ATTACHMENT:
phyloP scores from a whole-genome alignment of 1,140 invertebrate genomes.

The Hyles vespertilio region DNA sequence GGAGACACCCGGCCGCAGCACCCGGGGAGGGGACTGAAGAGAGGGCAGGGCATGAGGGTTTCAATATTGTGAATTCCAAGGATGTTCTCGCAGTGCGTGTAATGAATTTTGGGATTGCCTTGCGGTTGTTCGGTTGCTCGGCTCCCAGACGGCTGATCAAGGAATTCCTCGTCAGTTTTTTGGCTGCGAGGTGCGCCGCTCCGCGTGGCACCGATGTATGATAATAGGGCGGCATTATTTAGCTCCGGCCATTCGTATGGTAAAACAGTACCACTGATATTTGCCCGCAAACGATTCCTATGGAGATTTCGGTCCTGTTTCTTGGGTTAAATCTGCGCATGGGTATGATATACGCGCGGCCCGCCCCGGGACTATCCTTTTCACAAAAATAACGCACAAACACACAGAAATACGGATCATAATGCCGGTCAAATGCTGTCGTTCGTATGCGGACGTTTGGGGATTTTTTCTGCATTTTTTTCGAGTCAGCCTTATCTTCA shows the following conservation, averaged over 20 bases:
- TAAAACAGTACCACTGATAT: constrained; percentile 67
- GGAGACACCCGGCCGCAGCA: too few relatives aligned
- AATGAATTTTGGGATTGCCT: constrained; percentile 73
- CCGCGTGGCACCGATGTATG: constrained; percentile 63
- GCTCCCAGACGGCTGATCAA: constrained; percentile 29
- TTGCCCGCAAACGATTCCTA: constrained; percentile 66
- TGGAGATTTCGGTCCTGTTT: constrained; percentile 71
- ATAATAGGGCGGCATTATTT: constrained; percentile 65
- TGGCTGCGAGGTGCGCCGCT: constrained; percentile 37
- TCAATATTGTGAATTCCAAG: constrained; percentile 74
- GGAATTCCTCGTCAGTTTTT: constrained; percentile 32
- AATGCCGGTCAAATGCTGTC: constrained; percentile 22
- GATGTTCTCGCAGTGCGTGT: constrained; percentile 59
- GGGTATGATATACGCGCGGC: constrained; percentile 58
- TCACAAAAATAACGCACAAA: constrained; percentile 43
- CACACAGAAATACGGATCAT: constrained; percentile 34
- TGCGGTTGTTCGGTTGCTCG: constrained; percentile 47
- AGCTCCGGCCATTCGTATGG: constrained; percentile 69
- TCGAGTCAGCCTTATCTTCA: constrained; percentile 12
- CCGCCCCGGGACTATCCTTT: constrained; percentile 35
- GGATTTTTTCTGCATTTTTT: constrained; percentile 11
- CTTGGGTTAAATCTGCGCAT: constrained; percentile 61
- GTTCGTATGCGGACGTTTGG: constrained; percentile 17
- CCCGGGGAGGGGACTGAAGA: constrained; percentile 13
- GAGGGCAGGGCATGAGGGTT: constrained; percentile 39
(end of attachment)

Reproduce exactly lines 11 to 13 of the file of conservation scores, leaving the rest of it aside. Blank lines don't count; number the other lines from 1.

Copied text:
- TGGCTGCGAGGTGCGCCGCT: constrained; percentile 37
- TCAATATTGTGAATTCCAAG: constrained; percentile 74
- GGAATTCCTCGTCAGTTTTT: constrained; percentile 32